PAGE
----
For 41 years, Dr. Frank Roberson built a legacy as an educator both in the classroom and in administration, teaching and working with hundreds of students and teachers.

Sunday, hundreds of Roberson's family members and friends filled the gym at Horse Creek Academy to celebrate that legacy and honor Roberson on his retirement or “the stepping-down,” according to the program, as Horse Creek's executive director.

Over his years in education, Roberson said his focus always has been “student-oriented.”

“I looked specifically for learning opportunities for the student,” he said.

Roberson said his years at Horse Creek Academy have special meaning. Eight years ago, he had major brain surgery, and doctors gave him a less than 2 percent chance to live.

“I remember on my sickbed I promised God that if he would spare my life and return my brain to a level of functionality that I would continue to do his work until I retire,” Roberson said. “This today is phenomenal. What a tremendous honor. I thank the board from the bottom of my heart.”

A native of Aiken County and a graduate of then-Langley-Bath-Clearwater High School, Roberson always wanted to be a teacher.

Ruby Kemp, now 92, taught Roberson English at LBC and was one of the biggest influences on his career, Roberson said.

"She gave me my first F," he said. “I was under some foolish notion that because I tended to her yard on the weekends that I could not do my work in her class and get a pass, but she said no to that,” Roberson said. “That was a valuable lesson that I carried throughout my career.”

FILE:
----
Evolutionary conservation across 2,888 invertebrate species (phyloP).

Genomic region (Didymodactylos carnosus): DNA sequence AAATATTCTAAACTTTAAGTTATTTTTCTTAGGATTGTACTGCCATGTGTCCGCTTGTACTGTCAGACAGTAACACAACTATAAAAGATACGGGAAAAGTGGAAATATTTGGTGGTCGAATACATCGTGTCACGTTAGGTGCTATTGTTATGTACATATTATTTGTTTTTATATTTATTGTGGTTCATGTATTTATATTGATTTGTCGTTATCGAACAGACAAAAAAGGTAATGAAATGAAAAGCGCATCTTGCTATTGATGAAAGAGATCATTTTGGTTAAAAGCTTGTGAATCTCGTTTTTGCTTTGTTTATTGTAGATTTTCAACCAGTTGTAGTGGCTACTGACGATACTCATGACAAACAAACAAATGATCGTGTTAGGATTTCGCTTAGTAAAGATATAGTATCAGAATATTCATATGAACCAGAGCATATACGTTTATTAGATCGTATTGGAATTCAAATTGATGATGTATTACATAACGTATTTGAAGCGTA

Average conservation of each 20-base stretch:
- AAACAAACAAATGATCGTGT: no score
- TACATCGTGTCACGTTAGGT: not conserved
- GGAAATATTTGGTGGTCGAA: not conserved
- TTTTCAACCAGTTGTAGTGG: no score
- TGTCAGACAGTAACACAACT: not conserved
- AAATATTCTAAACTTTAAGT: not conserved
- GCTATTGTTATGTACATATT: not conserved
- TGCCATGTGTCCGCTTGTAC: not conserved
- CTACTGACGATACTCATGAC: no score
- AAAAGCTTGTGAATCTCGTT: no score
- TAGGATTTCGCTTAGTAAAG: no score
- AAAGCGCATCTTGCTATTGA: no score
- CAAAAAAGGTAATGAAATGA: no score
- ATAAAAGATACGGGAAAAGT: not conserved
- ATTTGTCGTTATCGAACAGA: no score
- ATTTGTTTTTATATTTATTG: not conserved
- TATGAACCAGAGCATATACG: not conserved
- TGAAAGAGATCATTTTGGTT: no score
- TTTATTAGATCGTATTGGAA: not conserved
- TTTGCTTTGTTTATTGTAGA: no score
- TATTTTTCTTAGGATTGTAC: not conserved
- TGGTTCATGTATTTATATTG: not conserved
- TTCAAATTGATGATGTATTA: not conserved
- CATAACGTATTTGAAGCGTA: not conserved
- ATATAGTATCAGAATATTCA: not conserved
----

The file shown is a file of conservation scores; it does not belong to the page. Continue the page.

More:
Roberson started his career teaching social studies at Ridge Spring-Monetta Middle School and then taught history at Midland Valley High School.

He next became an assistant principal at Leavelle McCampbell and then principal at New Ellenton Middle School before taking the position of associate superintendent for instruction for Aiken County Public Schools.

Before coming to Horse Creek Academy, Roberson was the superintendent for Richmond County schools in Augusta after having been the superintendent of schools in both Edgefield and Marlboro counties.

He also ran an education improvement firm that took him across Georgia and South Carolina working on school improvement.

Jake Edwards, the president of the executive board of directors at Horse Creek Academy, said he appreciated Roberson's investment in the individual.

“There are two parts to every story,” Edwards said. “One part is organizationally: what he has done for the overarching vision and direction and goals for the school and putting us on track for our future.

“The next thing is how he has developed people individually. Today, we're taking the opportunity to celebrate both of those pieces.”

But the celebration is not without some sadness, Edwards said.

“It's happy and sad. It's a funny mix of emotions,” he said. “We are celebrating on one hand, and then we're grieving on another. He has brought so much to HCA. We're super excited for him, but we're also saying goodbye. Of course, he'll always be here as a dear friend.”

Kevin Murray, the vice president of the Horse Creek board, agreed.

“He will be dearly missed. We're sad he's retiring,” he said.

Brad Means, a new anchor WJBF Channel 6 News and “The Means Report” gave the keynote address.

Larry Wood covers education for the Aiken Standard.

A native of Aiken, Larry Wood covers education for the Aiken Standard.